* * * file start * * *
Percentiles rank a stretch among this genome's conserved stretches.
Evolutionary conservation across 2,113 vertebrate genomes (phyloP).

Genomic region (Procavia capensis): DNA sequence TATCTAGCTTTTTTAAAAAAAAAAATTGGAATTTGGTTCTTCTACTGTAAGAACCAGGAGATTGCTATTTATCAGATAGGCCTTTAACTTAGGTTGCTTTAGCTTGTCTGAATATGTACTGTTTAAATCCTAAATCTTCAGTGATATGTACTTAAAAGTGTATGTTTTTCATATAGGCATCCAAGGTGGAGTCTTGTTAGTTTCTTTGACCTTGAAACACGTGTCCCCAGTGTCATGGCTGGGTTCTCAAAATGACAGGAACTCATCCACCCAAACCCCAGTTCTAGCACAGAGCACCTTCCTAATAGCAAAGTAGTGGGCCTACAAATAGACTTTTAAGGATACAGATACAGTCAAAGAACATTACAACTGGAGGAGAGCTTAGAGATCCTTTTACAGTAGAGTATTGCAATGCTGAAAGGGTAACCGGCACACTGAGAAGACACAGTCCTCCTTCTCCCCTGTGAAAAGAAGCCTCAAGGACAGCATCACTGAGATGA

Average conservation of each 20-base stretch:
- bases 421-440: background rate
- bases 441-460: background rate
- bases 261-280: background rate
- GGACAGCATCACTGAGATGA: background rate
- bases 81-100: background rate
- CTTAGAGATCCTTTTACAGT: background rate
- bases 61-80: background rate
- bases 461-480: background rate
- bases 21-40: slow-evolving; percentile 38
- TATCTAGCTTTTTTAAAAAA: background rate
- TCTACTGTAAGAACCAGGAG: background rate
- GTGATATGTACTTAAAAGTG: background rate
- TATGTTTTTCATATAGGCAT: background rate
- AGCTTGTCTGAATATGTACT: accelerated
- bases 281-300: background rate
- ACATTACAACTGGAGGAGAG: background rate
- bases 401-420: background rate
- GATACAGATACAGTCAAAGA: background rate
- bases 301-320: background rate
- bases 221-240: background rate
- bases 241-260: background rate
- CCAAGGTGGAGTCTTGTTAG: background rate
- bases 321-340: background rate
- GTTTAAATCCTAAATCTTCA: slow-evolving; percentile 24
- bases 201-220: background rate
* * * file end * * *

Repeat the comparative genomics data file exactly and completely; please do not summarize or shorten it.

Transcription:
Percentiles rank a stretch among this genome's conserved stretches.
Evolutionary conservation across 2,113 vertebrate genomes (phyloP).

Genomic region (Procavia capensis): DNA sequence TATCTAGCTTTTTTAAAAAAAAAAATTGGAATTTGGTTCTTCTACTGTAAGAACCAGGAGATTGCTATTTATCAGATAGGCCTTTAACTTAGGTTGCTTTAGCTTGTCTGAATATGTACTGTTTAAATCCTAAATCTTCAGTGATATGTACTTAAAAGTGTATGTTTTTCATATAGGCATCCAAGGTGGAGTCTTGTTAGTTTCTTTGACCTTGAAACACGTGTCCCCAGTGTCATGGCTGGGTTCTCAAAATGACAGGAACTCATCCACCCAAACCCCAGTTCTAGCACAGAGCACCTTCCTAATAGCAAAGTAGTGGGCCTACAAATAGACTTTTAAGGATACAGATACAGTCAAAGAACATTACAACTGGAGGAGAGCTTAGAGATCCTTTTACAGTAGAGTATTGCAATGCTGAAAGGGTAACCGGCACACTGAGAAGACACAGTCCTCCTTCTCCCCTGTGAAAAGAAGCCTCAAGGACAGCATCACTGAGATGA

Average conservation of each 20-base stretch:
- bases 421-440: background rate
- bases 441-460: background rate
- bases 261-280: background rate
- GGACAGCATCACTGAGATGA: background rate
- bases 81-100: background rate
- CTTAGAGATCCTTTTACAGT: background rate
- bases 61-80: background rate
- bases 461-480: background rate
- bases 21-40: slow-evolving; percentile 38
- TATCTAGCTTTTTTAAAAAA: background rate
- TCTACTGTAAGAACCAGGAG: background rate
- GTGATATGTACTTAAAAGTG: background rate
- TATGTTTTTCATATAGGCAT: background rate
- AGCTTGTCTGAATATGTACT: accelerated
- bases 281-300: background rate
- ACATTACAACTGGAGGAGAG: background rate
- bases 401-420: background rate
- GATACAGATACAGTCAAAGA: background rate
- bases 301-320: background rate
- bases 221-240: background rate
- bases 241-260: background rate
- CCAAGGTGGAGTCTTGTTAG: background rate
- bases 321-340: background rate
- GTTTAAATCCTAAATCTTCA: slow-evolving; percentile 24
- bases 201-220: background rate